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How Can Physical Therapy Help Bone Fracture?

How Can Physical Therapy Help Bone Fracture?

The type of therapy will, of course, differ based on the type of fracture. But in general, therapy begins when the cast is removed. Strengthening and aggressive range of motion exercises usually must wait until the bone has healed. The physical therapist:

  • Assesses the fracture to make sure the patient can return safely to previous home and work activities.
  • Works with the patient to regain fitness.
  • Helps the patient gain full movement and strength in a safe manner while healing is happening.
  • Guides the patient to a safe return to sports and other physical activities—a return too early after a fracture may increase the risk of another fracture.

Rist And Elbow Fractures

The type of therapy will be based on the type of fracture. Therapy begins when cast is removed Strengthening and aggressive range of motion exercises usually wait until the bone has healed. The physical therapist helps:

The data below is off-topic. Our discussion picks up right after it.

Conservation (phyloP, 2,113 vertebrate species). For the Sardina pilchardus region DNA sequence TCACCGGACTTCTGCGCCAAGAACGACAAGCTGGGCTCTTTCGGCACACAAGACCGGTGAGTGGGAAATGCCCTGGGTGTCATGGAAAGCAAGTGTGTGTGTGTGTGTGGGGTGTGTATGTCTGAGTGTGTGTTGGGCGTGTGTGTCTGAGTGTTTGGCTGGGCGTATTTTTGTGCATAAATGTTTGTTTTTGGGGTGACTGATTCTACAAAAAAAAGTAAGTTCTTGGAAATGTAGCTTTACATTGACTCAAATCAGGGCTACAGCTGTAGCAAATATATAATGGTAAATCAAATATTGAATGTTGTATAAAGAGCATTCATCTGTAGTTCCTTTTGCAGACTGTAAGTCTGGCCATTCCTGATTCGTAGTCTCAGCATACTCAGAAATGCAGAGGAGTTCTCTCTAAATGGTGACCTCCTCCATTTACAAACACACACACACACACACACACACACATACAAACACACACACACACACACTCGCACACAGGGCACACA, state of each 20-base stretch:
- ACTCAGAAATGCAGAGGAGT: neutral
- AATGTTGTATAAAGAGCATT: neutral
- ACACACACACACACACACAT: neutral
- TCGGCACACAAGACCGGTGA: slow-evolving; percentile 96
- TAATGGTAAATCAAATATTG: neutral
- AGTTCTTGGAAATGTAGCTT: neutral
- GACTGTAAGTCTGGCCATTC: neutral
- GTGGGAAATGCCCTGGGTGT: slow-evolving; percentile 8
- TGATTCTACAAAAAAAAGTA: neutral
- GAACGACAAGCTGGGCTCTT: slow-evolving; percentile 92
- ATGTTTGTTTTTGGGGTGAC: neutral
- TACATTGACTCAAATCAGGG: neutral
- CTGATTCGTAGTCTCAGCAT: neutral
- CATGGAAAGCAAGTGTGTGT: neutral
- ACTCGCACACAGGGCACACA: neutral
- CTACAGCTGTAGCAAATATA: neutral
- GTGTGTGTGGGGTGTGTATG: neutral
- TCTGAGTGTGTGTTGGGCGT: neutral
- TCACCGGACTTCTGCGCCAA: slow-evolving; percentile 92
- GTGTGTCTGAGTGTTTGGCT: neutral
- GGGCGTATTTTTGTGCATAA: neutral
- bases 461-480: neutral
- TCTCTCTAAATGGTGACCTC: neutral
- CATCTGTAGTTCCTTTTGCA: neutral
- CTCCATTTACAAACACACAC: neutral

• Assess the fracture to make sure the patient can return safely to previous home and work activities.
  • Works with the patient to regain fitness.
  • Helps the patient restore full movement and strength in a safe manner while healing occurs.
  • Guides the patient to a safe return to sports and other physical activities but if you start too early you may be at high risk to fracture your bone again.

Ankle fractures

Physical therapy is very important after an ankle fracture. It will often include activities to increase movement at the ankle and other joints during or after the period of immobilization. The physical therapist attends to pain relief and help a patient learn to walk safely using crutches or a walker. Eventually, a patient will begin strengthening exercises. It could take several months for the muscles around the ankle to grow strong enough to allow walking without a limp and a return to regular activities. Later, the physical therapist adds activities to include building of the muscles around the knee, the hip, ankle, and lower trunk so the patient is fully prepared to return to normal activity.

 

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